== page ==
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Ask VMW: Help, I am not on my husband's military orders...don't I get to come too?

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Life Lessons of a Military Wife (overseas in Europe!): Ask VMW: Help, I am not on my husband's military orders...don't I get to come too?

Life Lessons of a Military Wife (overseas in Europe!)

My goal here is to make your life easier, especially those who are in the unique situation of being a military spouse. Yes...I've been around...but in a good way...and hopefully can share those tips, tricks and shortcuts with you too. I've been on this military bus for over 40 years now. My goals in life are to have a well-run home, few money worries, well adjusted children, money socked away and whatever happiness I can scoop out of life.

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After life as an Army brat, being in the Army myself and marrying a soldier, I can honestly say I have a bucket full of life lessons I can share to help you make your everyday life easier and enlightening. Don't waste your time making unnecessary mistakes and benefit from others who have come before you on your journey through life.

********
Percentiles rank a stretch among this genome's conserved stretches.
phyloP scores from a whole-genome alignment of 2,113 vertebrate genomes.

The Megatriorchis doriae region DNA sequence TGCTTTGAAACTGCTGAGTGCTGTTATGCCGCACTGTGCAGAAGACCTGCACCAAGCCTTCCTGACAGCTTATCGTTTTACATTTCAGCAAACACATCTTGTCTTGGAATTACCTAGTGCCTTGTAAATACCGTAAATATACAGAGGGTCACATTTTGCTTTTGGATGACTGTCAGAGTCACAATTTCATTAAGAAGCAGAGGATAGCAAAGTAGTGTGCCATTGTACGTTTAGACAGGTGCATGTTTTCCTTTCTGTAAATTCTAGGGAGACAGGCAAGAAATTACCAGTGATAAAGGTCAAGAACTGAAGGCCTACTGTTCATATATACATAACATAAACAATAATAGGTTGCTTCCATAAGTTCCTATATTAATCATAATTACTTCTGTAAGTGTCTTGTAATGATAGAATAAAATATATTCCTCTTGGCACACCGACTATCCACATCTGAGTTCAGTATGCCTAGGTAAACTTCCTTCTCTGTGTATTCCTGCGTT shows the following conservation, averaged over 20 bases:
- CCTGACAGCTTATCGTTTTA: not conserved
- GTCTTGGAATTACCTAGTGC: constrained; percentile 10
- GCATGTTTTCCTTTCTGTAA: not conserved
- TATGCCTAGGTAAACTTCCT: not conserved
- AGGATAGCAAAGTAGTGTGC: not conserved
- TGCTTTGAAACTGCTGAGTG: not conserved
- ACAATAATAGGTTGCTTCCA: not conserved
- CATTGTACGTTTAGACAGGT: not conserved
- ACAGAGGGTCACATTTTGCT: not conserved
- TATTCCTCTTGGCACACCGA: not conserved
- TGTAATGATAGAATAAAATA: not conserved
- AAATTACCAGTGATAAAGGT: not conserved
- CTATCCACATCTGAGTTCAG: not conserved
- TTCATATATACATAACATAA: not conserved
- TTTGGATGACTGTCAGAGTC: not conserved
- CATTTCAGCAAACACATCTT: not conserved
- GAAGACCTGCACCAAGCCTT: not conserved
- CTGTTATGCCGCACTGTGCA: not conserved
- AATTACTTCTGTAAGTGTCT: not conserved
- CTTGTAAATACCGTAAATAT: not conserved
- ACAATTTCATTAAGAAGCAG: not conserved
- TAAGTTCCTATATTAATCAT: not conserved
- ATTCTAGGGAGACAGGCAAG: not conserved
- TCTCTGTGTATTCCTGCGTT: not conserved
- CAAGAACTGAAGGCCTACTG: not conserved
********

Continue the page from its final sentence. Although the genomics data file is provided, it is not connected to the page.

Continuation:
Tuesday, October 26, 2010

Ask VMW: Help, I am not on my husband's military orders...don't I get to come too?

I am catching up with some questions from readers.  Here is one that I've answered often through email, so I thought I would blog about it:

"Help, my husband just got orders to Germany and me and the kids are not on it!  I thought families could automatically go with their soldier to Germany?  We don't want to be left behind!  Please help!"